Creating And Drafting Wills

Contact Our Houston Estate And Probate Firm

We often encounter individuals who've recently lost a loved one who died intestate — that is, without a will. Their grief at that crucial time is compounded by anxiety over the uncertain disposition of their loved one's estate. As we guide them through the probate process, almost all of these clients firmly resolve to work with us to plan their own estates, clearly wishing their loved one had done the same.

Texas currently recognizes a number of types of written wills, including attested, holographic (handwritten) and contractual wills. Any of these wills may be made self-proved. A testator can pass some or all of his or her property by will, subject to certain requirements and limitations. For a will to be admitted to probate in Texas, the instrument must meet certain requirements set out in the Texas Estates Code. The will must also comply with the provisions of the Texas Estates Code governing the formalities to be observed during a will execution. Although it may be testamentary in character, a will that is not executed in accordance with the prescribed requirements is of no force or effect. And, the issue of due execution can create a basis to contest the will later on. Texas law permits revocation of a will by executing a subsequent will, codicil, or declaration in writing, executed with the formalities necessary to execute a will.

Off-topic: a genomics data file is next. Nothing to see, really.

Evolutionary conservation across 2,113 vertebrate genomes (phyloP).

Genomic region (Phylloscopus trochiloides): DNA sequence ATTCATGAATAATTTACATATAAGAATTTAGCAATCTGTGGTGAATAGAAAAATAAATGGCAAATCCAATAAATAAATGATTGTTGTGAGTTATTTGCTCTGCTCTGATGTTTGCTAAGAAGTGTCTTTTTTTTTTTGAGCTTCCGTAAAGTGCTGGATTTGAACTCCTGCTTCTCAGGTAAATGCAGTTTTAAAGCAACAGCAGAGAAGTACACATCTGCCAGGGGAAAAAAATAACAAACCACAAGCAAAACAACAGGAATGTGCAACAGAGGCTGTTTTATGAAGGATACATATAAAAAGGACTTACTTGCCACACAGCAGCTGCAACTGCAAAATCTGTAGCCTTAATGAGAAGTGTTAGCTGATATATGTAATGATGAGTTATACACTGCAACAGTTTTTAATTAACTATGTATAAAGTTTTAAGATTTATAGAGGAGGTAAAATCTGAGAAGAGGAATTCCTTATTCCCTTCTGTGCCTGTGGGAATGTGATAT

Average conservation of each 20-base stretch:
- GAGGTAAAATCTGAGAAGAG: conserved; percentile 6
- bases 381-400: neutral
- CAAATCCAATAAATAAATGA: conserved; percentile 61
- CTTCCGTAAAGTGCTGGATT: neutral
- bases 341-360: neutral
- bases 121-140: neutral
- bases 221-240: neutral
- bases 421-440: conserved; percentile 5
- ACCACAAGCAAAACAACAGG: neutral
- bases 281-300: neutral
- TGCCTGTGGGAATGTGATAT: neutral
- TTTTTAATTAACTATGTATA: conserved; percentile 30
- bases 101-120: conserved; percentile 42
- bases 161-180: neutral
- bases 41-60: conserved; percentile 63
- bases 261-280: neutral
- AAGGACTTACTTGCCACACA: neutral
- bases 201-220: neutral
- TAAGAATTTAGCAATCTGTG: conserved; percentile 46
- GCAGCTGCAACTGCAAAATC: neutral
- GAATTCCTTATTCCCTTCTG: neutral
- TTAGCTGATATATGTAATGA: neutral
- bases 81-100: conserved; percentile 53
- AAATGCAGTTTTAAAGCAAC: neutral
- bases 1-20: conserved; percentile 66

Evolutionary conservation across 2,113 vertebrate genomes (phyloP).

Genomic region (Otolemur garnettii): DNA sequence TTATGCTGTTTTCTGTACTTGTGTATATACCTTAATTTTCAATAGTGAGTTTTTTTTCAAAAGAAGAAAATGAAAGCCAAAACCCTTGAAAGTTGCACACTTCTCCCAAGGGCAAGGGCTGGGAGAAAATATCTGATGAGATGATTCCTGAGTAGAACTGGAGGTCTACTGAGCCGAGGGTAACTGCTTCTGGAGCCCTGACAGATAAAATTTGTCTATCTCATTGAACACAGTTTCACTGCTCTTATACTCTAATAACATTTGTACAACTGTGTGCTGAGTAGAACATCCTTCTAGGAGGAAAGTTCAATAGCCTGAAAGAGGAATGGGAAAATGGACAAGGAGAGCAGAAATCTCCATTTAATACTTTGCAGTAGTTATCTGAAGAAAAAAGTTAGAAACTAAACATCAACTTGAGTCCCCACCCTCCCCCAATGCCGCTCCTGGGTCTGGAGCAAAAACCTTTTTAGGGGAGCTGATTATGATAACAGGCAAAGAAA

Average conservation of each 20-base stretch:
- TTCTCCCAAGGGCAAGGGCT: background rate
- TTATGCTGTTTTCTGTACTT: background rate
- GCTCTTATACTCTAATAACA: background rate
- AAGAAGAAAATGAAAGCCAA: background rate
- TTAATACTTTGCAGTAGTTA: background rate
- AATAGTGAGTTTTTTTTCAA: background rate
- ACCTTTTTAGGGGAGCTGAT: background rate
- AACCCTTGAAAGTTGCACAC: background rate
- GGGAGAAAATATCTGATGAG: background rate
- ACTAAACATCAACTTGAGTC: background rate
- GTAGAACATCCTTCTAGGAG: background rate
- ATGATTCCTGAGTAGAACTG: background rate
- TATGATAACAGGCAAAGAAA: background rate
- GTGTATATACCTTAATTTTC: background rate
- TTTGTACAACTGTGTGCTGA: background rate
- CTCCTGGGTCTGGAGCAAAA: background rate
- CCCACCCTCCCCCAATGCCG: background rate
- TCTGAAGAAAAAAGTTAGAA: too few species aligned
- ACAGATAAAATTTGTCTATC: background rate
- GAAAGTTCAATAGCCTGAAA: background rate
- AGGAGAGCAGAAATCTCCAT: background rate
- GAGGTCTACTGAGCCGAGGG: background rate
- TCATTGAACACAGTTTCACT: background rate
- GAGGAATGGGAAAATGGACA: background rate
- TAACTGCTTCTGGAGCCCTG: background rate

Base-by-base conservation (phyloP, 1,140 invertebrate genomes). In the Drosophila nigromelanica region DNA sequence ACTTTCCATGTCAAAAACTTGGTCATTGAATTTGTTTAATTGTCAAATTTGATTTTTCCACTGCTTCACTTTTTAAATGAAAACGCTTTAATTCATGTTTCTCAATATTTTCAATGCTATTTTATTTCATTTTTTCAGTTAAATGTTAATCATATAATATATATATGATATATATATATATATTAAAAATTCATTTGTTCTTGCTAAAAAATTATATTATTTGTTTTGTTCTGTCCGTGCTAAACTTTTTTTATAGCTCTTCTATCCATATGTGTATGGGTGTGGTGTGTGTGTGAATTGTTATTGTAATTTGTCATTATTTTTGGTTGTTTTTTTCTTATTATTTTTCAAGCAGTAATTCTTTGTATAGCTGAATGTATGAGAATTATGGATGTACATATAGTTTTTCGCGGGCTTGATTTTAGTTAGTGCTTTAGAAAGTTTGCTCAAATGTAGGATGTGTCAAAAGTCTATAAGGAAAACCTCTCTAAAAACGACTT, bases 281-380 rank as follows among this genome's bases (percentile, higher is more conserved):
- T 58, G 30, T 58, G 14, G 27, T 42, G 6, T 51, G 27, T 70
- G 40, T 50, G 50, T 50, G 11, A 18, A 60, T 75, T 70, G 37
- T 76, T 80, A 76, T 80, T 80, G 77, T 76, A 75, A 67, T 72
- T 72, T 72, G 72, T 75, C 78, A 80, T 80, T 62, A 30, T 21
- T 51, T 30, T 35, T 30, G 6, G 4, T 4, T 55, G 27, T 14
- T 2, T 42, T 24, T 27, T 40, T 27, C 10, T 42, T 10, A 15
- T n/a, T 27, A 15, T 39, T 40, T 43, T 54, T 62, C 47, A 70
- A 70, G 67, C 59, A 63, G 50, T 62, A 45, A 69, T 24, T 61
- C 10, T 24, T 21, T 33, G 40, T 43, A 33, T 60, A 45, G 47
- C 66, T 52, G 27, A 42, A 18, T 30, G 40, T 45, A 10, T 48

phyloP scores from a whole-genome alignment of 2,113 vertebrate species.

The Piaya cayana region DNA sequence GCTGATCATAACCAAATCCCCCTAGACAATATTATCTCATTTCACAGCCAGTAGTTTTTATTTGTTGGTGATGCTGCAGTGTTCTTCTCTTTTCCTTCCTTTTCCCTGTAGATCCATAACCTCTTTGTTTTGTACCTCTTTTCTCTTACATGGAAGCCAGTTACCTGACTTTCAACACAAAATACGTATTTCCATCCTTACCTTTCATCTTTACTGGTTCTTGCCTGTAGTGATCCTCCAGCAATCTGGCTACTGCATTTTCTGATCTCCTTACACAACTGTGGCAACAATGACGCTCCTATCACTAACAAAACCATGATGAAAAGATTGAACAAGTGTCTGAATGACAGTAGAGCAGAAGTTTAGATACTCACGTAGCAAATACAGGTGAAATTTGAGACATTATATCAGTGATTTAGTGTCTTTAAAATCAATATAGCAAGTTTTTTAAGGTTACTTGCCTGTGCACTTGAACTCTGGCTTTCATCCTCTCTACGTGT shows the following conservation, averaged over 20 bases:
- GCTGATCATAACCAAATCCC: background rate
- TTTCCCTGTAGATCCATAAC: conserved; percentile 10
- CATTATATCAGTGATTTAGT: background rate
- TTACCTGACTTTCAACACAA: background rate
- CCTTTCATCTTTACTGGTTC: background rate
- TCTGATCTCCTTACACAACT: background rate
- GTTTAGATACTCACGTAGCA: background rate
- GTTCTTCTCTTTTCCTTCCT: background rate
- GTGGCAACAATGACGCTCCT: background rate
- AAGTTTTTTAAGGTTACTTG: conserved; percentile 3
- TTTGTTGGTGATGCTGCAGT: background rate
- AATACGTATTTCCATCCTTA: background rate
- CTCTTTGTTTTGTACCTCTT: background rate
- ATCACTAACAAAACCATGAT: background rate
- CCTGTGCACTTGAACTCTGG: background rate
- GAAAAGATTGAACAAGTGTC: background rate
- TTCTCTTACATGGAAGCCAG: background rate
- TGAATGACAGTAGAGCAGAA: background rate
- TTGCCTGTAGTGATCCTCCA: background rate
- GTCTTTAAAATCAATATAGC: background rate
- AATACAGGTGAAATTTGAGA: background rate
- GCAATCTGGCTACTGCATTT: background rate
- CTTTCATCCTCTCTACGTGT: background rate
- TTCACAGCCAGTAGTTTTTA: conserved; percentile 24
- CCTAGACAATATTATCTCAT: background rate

Don't delay putting your estate in order. Our Houston attorneys can draft a complete will package for you that thoroughly accounts for all your concerns. You'll have the benefit of an experienced attorney guiding you through the formation and signing of all your documents. Putting your affairs in order is the smart, prudent, loving thing to do. Though often difficult to contemplate, a Last Will and Testament is a wonderful opportunity to express to your relatives and friends how much they've meant to you. Se habla español.